Late fall and winter are some of the best times to plant a tree in your yard or garden. When you plant a tree in late fall or winter, the tree will spend most of the season in dormancy, but will put the bulk of its energy into establishing new roots. This is a good thing. Too often, a tree planted in the warmer months will succumb to the heat and die, because it doesn’t have well-established roots. Planting now in the colder months will help your tree deal with the heat and hotter temperatures when spring arrives.
There are lots of great reasons for planting new trees at your home. For starters, a well-placed tree can help you save money on your utility bills. In the summer, a tree that helps shade your roof and windows can help cool the house. In the winter, an evergreen tree can help block cold winds. Both of these scenarios will help cut your electricity bill … naturally!
Of course, we also like to plant trees because they’re good for us – they provide us with lots of clean, fresh oxygen, not to mention they’re pretty to look at and enjoy, which is good for our mental health. And, if you’re a food gardener like me, you probably appreciate the apple trees, fig trees, and other fruit- and nut-bearing trees available. I only wish I had more land at my little homestead to plant an entire orchard!
1. Choosing a tree.
You can purchase trees for planting at a local nursery or order them and have them delivered right to your home.
I like to use a trusted local nursery when I can. They can recommend a tree that is native or adaptive to your specific climate, and can give recommendations on those trees that grow best in your area. You probably know this already, but it bears repeating: Not every tree will grow in every climate. And even if they will grow in your climate, it doesn’t mean they will thrive or produce. So, pick a tree that is happy in your area and it will serve you well.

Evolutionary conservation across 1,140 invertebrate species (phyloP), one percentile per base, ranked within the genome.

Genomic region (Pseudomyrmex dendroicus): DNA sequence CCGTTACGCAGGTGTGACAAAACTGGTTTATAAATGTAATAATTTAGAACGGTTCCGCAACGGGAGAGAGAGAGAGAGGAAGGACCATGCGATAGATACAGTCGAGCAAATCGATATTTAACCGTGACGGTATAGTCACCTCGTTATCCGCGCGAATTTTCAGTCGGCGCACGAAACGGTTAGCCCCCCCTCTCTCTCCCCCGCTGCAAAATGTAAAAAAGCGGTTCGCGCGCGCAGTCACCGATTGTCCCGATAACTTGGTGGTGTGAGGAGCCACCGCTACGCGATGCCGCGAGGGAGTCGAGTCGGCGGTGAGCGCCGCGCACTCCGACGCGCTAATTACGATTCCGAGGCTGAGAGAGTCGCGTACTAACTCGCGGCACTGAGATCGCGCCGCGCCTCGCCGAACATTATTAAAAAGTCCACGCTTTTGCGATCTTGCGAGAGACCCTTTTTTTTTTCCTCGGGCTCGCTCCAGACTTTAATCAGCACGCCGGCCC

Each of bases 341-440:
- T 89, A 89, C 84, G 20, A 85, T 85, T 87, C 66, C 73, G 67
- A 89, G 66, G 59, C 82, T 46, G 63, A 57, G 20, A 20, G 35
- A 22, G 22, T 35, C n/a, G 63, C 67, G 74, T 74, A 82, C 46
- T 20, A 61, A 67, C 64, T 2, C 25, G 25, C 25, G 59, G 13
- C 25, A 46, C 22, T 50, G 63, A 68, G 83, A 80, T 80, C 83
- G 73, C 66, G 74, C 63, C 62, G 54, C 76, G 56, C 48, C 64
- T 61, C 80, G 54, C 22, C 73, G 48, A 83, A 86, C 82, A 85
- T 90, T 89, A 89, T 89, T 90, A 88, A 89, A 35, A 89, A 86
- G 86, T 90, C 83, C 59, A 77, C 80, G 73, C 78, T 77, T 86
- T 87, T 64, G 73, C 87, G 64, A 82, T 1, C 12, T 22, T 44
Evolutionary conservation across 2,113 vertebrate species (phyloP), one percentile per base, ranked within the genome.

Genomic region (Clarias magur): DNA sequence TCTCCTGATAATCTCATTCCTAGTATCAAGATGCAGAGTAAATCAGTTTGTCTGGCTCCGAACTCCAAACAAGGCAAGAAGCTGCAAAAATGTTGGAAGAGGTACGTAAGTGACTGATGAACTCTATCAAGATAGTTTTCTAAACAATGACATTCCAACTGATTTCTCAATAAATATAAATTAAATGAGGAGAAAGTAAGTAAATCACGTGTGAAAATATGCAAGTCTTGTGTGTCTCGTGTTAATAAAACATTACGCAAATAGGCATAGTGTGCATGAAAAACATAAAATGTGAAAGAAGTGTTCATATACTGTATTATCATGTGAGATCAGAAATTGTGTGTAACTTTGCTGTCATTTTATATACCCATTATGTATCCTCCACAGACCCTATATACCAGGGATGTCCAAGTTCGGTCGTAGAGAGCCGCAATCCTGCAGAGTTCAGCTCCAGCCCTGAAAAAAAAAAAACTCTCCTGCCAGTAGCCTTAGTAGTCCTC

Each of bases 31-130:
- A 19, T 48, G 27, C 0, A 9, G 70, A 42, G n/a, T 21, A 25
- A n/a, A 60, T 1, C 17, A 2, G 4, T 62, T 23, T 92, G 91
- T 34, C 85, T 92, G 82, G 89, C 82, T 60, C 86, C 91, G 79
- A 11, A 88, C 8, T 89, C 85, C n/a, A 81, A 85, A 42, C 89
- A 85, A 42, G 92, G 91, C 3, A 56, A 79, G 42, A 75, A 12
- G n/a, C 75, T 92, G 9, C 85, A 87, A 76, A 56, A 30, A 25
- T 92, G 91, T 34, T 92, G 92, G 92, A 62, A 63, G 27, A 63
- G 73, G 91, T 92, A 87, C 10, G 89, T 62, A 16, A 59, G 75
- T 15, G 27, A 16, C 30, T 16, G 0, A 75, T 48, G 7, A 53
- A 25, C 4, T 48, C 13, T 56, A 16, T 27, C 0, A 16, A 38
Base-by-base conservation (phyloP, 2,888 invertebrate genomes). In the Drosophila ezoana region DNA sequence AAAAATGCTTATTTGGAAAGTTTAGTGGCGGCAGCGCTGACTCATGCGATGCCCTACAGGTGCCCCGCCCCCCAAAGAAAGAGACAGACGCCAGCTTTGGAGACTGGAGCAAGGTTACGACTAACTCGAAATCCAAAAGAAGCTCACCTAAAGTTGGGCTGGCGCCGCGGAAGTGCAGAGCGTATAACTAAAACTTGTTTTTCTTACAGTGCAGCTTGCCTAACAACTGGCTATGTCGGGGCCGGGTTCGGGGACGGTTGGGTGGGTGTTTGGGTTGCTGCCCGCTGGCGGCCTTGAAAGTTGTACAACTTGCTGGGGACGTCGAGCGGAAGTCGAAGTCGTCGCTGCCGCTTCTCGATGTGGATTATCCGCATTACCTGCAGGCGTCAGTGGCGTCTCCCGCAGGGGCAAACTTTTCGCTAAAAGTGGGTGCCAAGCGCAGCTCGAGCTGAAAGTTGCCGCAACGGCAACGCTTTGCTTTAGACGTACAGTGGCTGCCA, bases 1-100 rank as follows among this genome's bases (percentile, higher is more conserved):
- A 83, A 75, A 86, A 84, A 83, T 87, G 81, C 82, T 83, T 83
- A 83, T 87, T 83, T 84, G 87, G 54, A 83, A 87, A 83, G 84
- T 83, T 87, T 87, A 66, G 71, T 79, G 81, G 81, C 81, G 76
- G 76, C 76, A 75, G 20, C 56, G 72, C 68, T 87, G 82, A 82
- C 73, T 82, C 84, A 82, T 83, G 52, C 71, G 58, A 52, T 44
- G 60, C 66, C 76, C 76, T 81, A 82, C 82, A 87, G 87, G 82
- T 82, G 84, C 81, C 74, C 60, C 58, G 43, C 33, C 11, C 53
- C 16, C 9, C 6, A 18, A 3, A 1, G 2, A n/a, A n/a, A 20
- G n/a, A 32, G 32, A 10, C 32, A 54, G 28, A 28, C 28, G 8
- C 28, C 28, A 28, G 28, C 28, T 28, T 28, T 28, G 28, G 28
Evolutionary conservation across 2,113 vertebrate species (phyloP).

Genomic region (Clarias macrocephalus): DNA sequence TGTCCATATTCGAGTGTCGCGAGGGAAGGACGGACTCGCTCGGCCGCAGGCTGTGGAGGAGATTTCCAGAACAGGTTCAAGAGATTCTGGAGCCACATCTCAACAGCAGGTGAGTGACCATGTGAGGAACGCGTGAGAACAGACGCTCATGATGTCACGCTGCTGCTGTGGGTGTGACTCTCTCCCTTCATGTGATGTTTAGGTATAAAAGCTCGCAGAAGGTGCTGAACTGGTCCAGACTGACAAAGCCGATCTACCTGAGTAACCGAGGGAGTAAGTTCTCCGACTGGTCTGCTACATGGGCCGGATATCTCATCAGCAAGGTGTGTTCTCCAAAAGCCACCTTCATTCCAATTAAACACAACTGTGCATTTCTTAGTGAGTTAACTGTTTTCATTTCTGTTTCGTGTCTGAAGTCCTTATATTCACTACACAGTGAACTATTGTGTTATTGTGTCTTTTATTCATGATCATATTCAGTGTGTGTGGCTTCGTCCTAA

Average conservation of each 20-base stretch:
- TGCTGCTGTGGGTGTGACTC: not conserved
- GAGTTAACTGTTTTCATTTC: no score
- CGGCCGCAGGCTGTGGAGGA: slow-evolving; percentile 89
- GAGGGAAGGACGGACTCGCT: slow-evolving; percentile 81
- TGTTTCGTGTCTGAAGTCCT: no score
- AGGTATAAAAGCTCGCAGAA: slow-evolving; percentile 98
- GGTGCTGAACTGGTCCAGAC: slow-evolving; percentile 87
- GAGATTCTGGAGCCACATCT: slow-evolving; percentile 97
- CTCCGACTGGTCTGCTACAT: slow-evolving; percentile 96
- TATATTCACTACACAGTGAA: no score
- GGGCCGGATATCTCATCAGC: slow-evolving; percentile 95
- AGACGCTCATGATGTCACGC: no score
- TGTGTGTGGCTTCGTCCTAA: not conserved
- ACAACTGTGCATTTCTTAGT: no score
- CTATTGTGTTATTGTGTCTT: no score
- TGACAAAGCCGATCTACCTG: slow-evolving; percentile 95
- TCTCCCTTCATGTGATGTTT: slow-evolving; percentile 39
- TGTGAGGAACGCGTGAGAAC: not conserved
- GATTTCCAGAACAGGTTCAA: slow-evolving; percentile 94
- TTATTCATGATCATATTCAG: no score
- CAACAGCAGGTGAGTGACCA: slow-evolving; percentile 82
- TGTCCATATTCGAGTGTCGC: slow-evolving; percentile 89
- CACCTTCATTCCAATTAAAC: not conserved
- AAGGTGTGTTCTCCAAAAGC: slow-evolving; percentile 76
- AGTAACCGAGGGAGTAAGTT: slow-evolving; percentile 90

2. Choosing a site for your tree
One of the most important steps in planting a tree happens before you even put the tree in the ground. You need to pick the best location for your tree. Choose wisely. You want to plant a tree where it has plenty of room to grow and for the roots to expand, without causing damage to any existing structures. Don’t plant too close to the house or near power lines, driveways and walkways. Also avoid areas where there are water lines, gas lines, cable lines or sewer lines. If in doubt, call your utility providers before digging.
Once you’ve picked a good location, dig a test hole. This is also an important step. You don’t want to plant a tree where there are large rocks buried underground. If you hit a large rock, other tree roots, or any large obstructions, start over with a new hole and new location. You will need to dig an adequate size hole when you plant your tree, so make sure you have plenty of room to work.
Tip: When buying new trees to plant, bigger isn’t always better. Smaller, “baby” size trees are often much easier to plant, less expensive to purchase, and may actually grow quicker than a larger tree. Patience can really pay off when it comes to buying and planting new trees.
3. Planting your tree.
You will want to dig the hole about three times as wide as the root ball of your tree. The hole does not need to be as deep; the depth of your container is adequate enough. After digging the hole, use a shovel or pick to break up the soil around the sides of the hole. This will give your roots a better chance to adapt to the native soil.
Carefully remove the tree from its container and place it into the hole for planting. If you are dealing with a really large tree, you will likely need help with this step. (Another great reason to plant smaller trees!) Gently loosen the roots if they are too tightly wound together. Fill your hole with native soil, not bagged soil or compost. This will get the tree acclimated to the soil it will be growing in and will encourage the roots to expand outwards.
As you fill the hole back up with native soil, gently tamp the soil down with your foot to help release air pockets. Repeat several times while filling. After filling, use extra soil to support the base of the tree and create a small mound around the base of the tree and the edge of the hole. Water thoroughly and deeply to get your tree off to a great start. Cover the soil with a 2-3 inch layer of quality organic mulch to help keep water in. You will need to water your tree approximately every two weeks during the winter if there isn’t any rain or snow to do the job for you.